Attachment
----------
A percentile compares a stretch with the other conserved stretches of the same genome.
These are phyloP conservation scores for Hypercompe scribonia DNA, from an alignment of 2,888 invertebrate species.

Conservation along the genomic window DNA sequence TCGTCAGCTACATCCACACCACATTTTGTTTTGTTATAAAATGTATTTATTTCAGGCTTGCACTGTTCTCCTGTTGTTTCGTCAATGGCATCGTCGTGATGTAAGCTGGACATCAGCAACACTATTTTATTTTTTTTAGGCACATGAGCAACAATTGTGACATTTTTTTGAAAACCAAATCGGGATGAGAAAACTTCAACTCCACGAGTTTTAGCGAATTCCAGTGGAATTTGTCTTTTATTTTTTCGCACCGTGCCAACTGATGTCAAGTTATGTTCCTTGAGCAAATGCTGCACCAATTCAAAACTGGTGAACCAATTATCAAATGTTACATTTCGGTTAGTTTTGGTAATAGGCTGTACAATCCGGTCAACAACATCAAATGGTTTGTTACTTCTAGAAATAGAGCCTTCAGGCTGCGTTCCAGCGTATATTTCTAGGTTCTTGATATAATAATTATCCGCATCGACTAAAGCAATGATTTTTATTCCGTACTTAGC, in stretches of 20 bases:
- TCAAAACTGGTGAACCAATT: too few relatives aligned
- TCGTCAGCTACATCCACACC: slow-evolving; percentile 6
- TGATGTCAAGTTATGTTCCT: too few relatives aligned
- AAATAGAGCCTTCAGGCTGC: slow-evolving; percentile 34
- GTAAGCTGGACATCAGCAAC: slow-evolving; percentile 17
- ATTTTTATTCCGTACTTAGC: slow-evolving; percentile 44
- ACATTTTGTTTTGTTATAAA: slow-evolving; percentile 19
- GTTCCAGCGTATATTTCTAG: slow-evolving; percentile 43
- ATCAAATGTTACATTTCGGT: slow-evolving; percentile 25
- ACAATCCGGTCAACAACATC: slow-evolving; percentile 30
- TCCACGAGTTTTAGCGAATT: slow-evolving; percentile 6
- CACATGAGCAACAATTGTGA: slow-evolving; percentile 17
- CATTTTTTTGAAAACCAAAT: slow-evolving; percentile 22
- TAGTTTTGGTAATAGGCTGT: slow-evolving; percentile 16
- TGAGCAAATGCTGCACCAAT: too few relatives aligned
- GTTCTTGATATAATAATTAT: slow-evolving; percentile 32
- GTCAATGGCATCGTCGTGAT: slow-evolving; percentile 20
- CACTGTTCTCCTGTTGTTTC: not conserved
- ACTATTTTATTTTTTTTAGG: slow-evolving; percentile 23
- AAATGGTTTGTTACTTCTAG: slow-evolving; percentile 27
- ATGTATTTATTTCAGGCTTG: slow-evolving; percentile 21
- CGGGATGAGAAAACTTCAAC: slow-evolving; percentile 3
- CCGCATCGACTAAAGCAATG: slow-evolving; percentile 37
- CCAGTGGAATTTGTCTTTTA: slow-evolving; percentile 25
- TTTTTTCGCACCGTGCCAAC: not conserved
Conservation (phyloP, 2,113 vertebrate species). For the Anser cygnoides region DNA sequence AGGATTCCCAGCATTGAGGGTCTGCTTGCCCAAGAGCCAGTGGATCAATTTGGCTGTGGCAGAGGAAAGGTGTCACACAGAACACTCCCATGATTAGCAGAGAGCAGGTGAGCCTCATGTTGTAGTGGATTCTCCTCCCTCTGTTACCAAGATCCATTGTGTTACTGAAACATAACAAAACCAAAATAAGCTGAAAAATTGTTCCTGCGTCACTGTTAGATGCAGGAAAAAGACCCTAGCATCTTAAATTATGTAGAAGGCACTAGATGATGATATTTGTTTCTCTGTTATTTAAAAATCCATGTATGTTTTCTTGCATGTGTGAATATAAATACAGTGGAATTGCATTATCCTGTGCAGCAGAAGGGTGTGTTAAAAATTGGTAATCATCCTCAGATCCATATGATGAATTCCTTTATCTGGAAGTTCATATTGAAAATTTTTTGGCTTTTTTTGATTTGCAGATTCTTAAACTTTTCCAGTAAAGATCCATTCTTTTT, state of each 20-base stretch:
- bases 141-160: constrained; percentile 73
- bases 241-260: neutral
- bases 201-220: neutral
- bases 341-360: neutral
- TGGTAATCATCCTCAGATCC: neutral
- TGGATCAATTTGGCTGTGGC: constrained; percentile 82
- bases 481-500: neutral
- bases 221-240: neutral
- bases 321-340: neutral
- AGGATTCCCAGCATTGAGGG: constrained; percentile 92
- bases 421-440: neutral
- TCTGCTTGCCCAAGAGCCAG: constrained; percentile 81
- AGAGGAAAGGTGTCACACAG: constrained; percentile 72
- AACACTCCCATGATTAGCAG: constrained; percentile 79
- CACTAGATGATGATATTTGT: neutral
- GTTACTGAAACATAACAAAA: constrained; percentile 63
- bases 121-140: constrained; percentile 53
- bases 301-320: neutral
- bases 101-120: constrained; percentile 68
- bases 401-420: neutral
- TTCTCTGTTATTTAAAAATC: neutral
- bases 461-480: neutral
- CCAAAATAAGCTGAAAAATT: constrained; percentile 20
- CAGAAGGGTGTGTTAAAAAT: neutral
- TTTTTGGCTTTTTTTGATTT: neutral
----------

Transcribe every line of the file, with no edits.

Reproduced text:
A percentile compares a stretch with the other conserved stretches of the same genome.
These are phyloP conservation scores for Hypercompe scribonia DNA, from an alignment of 2,888 invertebrate species.

Conservation along the genomic window DNA sequence TCGTCAGCTACATCCACACCACATTTTGTTTTGTTATAAAATGTATTTATTTCAGGCTTGCACTGTTCTCCTGTTGTTTCGTCAATGGCATCGTCGTGATGTAAGCTGGACATCAGCAACACTATTTTATTTTTTTTAGGCACATGAGCAACAATTGTGACATTTTTTTGAAAACCAAATCGGGATGAGAAAACTTCAACTCCACGAGTTTTAGCGAATTCCAGTGGAATTTGTCTTTTATTTTTTCGCACCGTGCCAACTGATGTCAAGTTATGTTCCTTGAGCAAATGCTGCACCAATTCAAAACTGGTGAACCAATTATCAAATGTTACATTTCGGTTAGTTTTGGTAATAGGCTGTACAATCCGGTCAACAACATCAAATGGTTTGTTACTTCTAGAAATAGAGCCTTCAGGCTGCGTTCCAGCGTATATTTCTAGGTTCTTGATATAATAATTATCCGCATCGACTAAAGCAATGATTTTTATTCCGTACTTAGC, in stretches of 20 bases:
- TCAAAACTGGTGAACCAATT: too few relatives aligned
- TCGTCAGCTACATCCACACC: slow-evolving; percentile 6
- TGATGTCAAGTTATGTTCCT: too few relatives aligned
- AAATAGAGCCTTCAGGCTGC: slow-evolving; percentile 34
- GTAAGCTGGACATCAGCAAC: slow-evolving; percentile 17
- ATTTTTATTCCGTACTTAGC: slow-evolving; percentile 44
- ACATTTTGTTTTGTTATAAA: slow-evolving; percentile 19
- GTTCCAGCGTATATTTCTAG: slow-evolving; percentile 43
- ATCAAATGTTACATTTCGGT: slow-evolving; percentile 25
- ACAATCCGGTCAACAACATC: slow-evolving; percentile 30
- TCCACGAGTTTTAGCGAATT: slow-evolving; percentile 6
- CACATGAGCAACAATTGTGA: slow-evolving; percentile 17
- CATTTTTTTGAAAACCAAAT: slow-evolving; percentile 22
- TAGTTTTGGTAATAGGCTGT: slow-evolving; percentile 16
- TGAGCAAATGCTGCACCAAT: too few relatives aligned
- GTTCTTGATATAATAATTAT: slow-evolving; percentile 32
- GTCAATGGCATCGTCGTGAT: slow-evolving; percentile 20
- CACTGTTCTCCTGTTGTTTC: not conserved
- ACTATTTTATTTTTTTTAGG: slow-evolving; percentile 23
- AAATGGTTTGTTACTTCTAG: slow-evolving; percentile 27
- ATGTATTTATTTCAGGCTTG: slow-evolving; percentile 21
- CGGGATGAGAAAACTTCAAC: slow-evolving; percentile 3
- CCGCATCGACTAAAGCAATG: slow-evolving; percentile 37
- CCAGTGGAATTTGTCTTTTA: slow-evolving; percentile 25
- TTTTTTCGCACCGTGCCAAC: not conserved
Conservation (phyloP, 2,113 vertebrate species). For the Anser cygnoides region DNA sequence AGGATTCCCAGCATTGAGGGTCTGCTTGCCCAAGAGCCAGTGGATCAATTTGGCTGTGGCAGAGGAAAGGTGTCACACAGAACACTCCCATGATTAGCAGAGAGCAGGTGAGCCTCATGTTGTAGTGGATTCTCCTCCCTCTGTTACCAAGATCCATTGTGTTACTGAAACATAACAAAACCAAAATAAGCTGAAAAATTGTTCCTGCGTCACTGTTAGATGCAGGAAAAAGACCCTAGCATCTTAAATTATGTAGAAGGCACTAGATGATGATATTTGTTTCTCTGTTATTTAAAAATCCATGTATGTTTTCTTGCATGTGTGAATATAAATACAGTGGAATTGCATTATCCTGTGCAGCAGAAGGGTGTGTTAAAAATTGGTAATCATCCTCAGATCCATATGATGAATTCCTTTATCTGGAAGTTCATATTGAAAATTTTTTGGCTTTTTTTGATTTGCAGATTCTTAAACTTTTCCAGTAAAGATCCATTCTTTTT, state of each 20-base stretch:
- bases 141-160: constrained; percentile 73
- bases 241-260: neutral
- bases 201-220: neutral
- bases 341-360: neutral
- TGGTAATCATCCTCAGATCC: neutral
- TGGATCAATTTGGCTGTGGC: constrained; percentile 82
- bases 481-500: neutral
- bases 221-240: neutral
- bases 321-340: neutral
- AGGATTCCCAGCATTGAGGG: constrained; percentile 92
- bases 421-440: neutral
- TCTGCTTGCCCAAGAGCCAG: constrained; percentile 81
- AGAGGAAAGGTGTCACACAG: constrained; percentile 72
- AACACTCCCATGATTAGCAG: constrained; percentile 79
- CACTAGATGATGATATTTGT: neutral
- GTTACTGAAACATAACAAAA: constrained; percentile 63
- bases 121-140: constrained; percentile 53
- bases 301-320: neutral
- bases 101-120: constrained; percentile 68
- bases 401-420: neutral
- TTCTCTGTTATTTAAAAATC: neutral
- bases 461-480: neutral
- CCAAAATAAGCTGAAAAATT: constrained; percentile 20
- CAGAAGGGTGTGTTAAAAAT: neutral
- TTTTTGGCTTTTTTTGATTT: neutral